Glucose-Dependent Insulinotropic Polypeptide Receptor Therapies for the Treatment of Obesity, Do Agonists = Antagonists?

Elizabeth A Killion, Shu-Chen Lu, Madeline Fort, Yuichiro Yamada, Murielle M Véniant, David J Lloyd
Endocrine Reviews 2020 January 1, 41 (1)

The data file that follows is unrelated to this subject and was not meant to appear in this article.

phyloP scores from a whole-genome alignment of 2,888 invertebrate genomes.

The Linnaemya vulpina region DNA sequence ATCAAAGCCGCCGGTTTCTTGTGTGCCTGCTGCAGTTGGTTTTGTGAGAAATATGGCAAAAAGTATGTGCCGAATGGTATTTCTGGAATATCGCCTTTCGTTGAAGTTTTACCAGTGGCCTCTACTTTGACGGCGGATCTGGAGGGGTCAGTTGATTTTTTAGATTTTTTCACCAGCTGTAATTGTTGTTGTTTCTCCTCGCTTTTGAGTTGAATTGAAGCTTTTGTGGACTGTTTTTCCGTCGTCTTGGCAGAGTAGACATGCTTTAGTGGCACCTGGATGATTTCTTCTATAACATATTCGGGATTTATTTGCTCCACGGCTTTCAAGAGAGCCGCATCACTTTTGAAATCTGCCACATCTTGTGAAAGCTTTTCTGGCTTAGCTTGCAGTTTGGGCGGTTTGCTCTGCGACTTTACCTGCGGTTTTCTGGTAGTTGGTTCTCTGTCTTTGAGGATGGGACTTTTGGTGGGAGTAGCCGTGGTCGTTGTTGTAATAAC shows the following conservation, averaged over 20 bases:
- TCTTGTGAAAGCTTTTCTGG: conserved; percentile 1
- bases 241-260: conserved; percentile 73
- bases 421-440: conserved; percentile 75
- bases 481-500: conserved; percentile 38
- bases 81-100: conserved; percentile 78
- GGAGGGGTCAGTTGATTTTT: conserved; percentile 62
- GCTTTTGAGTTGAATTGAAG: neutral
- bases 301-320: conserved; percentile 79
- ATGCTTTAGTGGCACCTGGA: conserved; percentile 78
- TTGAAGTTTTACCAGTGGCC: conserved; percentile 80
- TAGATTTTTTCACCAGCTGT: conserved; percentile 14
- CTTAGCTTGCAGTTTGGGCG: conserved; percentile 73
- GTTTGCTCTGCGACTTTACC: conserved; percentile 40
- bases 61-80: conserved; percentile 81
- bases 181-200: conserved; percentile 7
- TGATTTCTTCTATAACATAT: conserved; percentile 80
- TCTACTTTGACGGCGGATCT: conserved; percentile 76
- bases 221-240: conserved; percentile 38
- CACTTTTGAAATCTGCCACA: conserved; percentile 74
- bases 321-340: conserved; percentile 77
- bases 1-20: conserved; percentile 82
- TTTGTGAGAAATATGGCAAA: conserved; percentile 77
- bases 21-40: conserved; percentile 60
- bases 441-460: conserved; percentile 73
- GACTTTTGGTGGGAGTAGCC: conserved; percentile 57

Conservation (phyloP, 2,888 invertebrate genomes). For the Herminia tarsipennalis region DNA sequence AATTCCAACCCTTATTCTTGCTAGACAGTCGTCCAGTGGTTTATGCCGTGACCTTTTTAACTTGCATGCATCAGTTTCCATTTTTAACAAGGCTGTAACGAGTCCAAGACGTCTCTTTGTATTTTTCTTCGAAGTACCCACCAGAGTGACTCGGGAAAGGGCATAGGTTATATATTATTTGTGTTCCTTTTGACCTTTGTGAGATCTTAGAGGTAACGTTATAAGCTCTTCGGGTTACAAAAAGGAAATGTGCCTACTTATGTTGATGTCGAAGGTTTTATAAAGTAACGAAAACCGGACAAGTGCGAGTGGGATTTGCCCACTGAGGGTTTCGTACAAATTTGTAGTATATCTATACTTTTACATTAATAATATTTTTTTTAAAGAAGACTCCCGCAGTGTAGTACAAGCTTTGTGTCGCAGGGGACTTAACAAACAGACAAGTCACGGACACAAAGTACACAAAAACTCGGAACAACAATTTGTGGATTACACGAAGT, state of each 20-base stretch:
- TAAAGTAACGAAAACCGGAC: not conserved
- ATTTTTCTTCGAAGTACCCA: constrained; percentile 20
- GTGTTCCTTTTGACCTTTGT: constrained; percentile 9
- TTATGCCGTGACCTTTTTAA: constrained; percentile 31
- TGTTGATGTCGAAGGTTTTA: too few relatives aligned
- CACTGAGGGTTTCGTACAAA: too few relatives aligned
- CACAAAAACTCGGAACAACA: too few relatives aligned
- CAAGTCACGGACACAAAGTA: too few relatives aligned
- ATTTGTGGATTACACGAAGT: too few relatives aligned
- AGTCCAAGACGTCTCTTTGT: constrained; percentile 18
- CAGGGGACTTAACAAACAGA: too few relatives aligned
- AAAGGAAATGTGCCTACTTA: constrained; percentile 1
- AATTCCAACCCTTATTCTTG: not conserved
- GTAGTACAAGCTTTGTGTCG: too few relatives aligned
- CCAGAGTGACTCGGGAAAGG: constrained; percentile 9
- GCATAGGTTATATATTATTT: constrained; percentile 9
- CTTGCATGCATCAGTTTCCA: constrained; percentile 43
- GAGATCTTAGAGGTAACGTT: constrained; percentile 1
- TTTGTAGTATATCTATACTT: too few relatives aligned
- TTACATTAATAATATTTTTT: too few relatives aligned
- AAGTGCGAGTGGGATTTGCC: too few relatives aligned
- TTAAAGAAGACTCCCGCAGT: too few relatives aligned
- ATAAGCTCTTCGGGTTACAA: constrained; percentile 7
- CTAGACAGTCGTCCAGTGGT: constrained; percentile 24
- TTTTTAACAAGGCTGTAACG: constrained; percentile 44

Glucose-dependent insulinotropic polypeptide receptor (GIPR) is associated with obesity in human genome-wide association studies. Similarly, mouse genetic studies indicate that loss of function alleles and glucose-dependent insulinotropic polypeptide overexpression both protect from high-fat diet-induced weight gain. Together, these data provide compelling evidence to develop therapies targeting GIPR for the treatment of obesity. Further, both antagonists and agonists alone prevent weight gain, but result in remarkable weight loss when codosed or molecularly combined with glucagon-like peptide-1 analogs preclinically. Here, we review the current literature on GIPR, including biology, human and mouse genetics, and pharmacology of both agonists and antagonists, discussing the similarities and differences between the 2 approaches. Despite opposite approaches being investigated preclinically and clinically, there may be viability of both agonists and antagonists for the treatment of obesity, and we expect this area to continue to evolve with new clinical data and molecular and pharmacological analyses of GIPR function.

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